Itaú BBA - MEXICO – Trade balance improved in January

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MEXICO – Trade balance improved in January

Fevereiro 28, 2020

Manufacturing exports improved on a monthly basis, but momentum is still weak

The trade balance improved in January. Monthly trade balance posted a deficit of USD 2.4 billion in January, above median market expectations (USD 3.3 billion deficit, as per Bloomberg) – taking the 12-month rolling trade balance to a surplus of USD 8.1 billion in January (from a surplus of USD 5.8 billion in December and the highest figure since April 1996). Looking at the breakdown, also using 12-month rolling figures, the energy trade deficit remained broadly stable at USD 20.9 billion in January (compared to a deficit of USD 21.2 billion in December), while non-energy balance improved to a surplus of USD 29.0 billion (from a surplus of USD 27.0 billion). At the margin, using 3-month annualized seasonally adjusted figures, trade balance stood at a surplus of USD 16.8 billion in January (from a surplus of USD 10.4 billion in December), with the energy trade balance posting a deficit of USD 17.9 billion (from a deficit of USD 20.0 billion), while the non-energy trade surplus stood at USD 34.7 billion (from a surplus of USD 30.4 billion).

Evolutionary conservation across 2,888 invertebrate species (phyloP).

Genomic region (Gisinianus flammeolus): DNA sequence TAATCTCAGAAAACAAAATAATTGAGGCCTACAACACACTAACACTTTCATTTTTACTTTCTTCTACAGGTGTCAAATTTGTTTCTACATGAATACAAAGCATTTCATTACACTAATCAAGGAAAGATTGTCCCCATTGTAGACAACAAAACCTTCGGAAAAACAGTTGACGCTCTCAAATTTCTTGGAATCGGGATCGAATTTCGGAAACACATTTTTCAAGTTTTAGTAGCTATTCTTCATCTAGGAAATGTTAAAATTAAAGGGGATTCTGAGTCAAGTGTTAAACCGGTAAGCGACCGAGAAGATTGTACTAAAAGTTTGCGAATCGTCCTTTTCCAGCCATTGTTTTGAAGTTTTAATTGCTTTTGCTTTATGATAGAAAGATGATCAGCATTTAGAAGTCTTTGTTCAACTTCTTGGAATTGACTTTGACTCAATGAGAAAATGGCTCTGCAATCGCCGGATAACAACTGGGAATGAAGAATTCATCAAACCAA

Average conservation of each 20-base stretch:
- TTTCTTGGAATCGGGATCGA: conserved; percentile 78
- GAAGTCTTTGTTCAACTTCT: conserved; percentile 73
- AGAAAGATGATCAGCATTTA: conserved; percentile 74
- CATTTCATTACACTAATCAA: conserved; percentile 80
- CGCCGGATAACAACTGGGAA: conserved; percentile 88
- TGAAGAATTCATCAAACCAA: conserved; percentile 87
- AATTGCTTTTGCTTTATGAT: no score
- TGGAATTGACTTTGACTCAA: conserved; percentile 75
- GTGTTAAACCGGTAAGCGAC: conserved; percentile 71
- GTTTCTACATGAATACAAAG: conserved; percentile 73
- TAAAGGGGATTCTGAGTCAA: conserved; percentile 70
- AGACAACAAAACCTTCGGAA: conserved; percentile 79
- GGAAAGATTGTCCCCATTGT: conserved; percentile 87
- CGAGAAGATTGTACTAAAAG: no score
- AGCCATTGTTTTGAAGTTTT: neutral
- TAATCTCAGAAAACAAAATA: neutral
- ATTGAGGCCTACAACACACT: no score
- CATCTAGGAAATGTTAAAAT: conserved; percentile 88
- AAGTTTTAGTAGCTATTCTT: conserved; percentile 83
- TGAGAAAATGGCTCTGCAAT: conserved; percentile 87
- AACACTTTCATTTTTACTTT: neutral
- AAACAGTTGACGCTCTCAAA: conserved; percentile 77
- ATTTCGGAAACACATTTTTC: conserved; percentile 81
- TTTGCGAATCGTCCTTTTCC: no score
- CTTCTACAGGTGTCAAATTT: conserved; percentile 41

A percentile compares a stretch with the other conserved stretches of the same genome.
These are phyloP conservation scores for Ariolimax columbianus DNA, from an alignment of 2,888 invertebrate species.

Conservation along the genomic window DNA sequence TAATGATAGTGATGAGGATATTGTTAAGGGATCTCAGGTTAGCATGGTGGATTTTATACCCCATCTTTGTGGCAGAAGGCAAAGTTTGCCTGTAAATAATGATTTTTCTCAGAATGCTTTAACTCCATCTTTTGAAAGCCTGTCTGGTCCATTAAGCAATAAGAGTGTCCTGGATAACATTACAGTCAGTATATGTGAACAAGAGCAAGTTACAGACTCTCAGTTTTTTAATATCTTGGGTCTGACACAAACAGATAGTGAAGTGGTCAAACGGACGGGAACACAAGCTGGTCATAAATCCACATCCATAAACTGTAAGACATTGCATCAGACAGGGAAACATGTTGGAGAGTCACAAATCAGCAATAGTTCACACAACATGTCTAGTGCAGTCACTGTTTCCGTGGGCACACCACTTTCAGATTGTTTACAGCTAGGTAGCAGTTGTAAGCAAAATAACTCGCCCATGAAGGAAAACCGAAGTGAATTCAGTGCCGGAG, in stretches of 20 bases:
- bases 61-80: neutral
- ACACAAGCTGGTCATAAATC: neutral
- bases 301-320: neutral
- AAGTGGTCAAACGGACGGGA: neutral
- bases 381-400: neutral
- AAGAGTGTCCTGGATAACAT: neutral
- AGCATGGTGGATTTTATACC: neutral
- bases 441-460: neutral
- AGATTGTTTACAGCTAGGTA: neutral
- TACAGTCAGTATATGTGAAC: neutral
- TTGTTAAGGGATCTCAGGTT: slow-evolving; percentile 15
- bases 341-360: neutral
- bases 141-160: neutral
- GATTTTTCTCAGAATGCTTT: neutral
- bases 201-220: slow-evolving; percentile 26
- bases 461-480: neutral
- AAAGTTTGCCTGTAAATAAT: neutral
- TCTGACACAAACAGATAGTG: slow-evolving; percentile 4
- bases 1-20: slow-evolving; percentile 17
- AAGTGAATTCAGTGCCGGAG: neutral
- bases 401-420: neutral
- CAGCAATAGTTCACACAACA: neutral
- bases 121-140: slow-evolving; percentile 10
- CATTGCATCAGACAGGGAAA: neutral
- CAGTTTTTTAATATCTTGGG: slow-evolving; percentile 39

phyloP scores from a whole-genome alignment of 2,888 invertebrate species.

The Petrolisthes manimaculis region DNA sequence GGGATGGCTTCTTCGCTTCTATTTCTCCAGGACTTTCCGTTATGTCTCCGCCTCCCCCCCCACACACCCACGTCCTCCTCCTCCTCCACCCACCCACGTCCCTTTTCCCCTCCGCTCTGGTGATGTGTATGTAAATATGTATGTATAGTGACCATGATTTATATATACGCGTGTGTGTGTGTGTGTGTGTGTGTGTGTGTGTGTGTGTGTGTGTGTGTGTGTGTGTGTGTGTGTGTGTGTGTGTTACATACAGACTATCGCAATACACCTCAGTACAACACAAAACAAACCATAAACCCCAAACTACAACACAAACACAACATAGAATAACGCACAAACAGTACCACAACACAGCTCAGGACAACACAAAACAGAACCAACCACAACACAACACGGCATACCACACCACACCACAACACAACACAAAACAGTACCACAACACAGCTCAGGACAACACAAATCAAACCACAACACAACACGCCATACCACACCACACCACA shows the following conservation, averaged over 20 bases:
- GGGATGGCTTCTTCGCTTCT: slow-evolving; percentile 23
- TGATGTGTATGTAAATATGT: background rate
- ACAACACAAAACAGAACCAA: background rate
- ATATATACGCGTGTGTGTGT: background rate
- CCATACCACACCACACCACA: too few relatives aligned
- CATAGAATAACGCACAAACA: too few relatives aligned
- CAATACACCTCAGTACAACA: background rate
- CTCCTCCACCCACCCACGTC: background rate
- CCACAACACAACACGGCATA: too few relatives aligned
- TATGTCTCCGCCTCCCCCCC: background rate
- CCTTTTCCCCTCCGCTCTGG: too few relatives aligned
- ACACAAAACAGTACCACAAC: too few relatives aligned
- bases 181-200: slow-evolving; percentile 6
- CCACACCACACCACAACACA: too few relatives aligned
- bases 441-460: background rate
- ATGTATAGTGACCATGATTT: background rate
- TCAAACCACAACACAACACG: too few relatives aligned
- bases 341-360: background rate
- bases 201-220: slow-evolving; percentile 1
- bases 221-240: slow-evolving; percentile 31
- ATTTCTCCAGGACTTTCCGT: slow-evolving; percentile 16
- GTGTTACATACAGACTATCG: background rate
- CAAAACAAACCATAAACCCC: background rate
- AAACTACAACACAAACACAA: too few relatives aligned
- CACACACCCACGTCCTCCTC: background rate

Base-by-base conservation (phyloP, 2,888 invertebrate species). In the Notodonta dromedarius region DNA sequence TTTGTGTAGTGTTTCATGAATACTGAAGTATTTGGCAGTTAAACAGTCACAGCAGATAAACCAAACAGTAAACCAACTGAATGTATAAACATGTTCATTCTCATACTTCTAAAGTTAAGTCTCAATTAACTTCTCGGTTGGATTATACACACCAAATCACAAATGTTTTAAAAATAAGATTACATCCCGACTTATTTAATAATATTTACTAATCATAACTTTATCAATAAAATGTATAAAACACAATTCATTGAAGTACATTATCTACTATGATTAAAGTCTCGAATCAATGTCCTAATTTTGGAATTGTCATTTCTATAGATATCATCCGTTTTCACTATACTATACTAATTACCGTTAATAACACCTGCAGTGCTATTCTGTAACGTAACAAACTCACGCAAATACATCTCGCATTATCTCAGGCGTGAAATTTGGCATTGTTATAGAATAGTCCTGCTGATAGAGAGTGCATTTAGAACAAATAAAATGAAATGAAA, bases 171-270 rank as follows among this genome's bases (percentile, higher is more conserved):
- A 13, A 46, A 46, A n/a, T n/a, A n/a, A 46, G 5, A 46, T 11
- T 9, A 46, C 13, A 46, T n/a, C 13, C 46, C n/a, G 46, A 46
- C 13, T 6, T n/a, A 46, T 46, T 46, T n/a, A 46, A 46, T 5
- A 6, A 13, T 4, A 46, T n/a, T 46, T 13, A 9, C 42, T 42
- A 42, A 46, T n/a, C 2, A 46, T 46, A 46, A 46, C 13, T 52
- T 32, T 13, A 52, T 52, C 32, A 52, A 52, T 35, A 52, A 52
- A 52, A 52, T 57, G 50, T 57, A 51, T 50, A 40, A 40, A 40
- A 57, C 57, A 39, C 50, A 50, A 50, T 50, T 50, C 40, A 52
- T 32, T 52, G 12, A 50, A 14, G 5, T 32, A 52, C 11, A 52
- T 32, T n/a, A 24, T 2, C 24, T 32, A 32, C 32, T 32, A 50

At the margin, manufacturing exports improved on a monthly basis (3.1%, from 0.4% in December), but momentum is still weak. Using seasonally adjusted figures, the quarter-over-quarter annualized growth rate (qoq/saar) of total exports was -0.6% in January (from -11.3% in December), with manufacturing exports down by 4.7% (from –11.4%), while oil exports improved significantly (102.5%, from -5.7%), likely associated to some stabilization observed in oil output and a low base of comparison (despite lower oil prices in January). 

Non-oil imports momentum remains weak, despite a month-over-month improvement in January (1.6%, the first positive figure after five months of contraction). Total imports fell by 5.3% qoq/saar in January (from -10.5% in December). Looking at the breakdown, non-oil imports posted a contraction of 6.6% qoq/saar in January (from -10.6% in December), with non-oil imports of consumption, intermediate and capital goods stood at -2.4% (from 7.7%), -8.2% (from -15.0%) and 1.1% (from 8.4%), respectively.

In all, Mexican external accounts remain solid, helped by an incipient improvement of exports (which should continue as long as the U.S. economy continues to grow at a decent pace), while internal demand is yet to rebound more clearly. Looking ahead, some deterioration of external accounts are likely considering our expectation of a soft improvement of Mexico’s internal demand (due to lower uncertainty over trade relations with the U.S. and a recovery of public sector demand). 

Julio Ruiz

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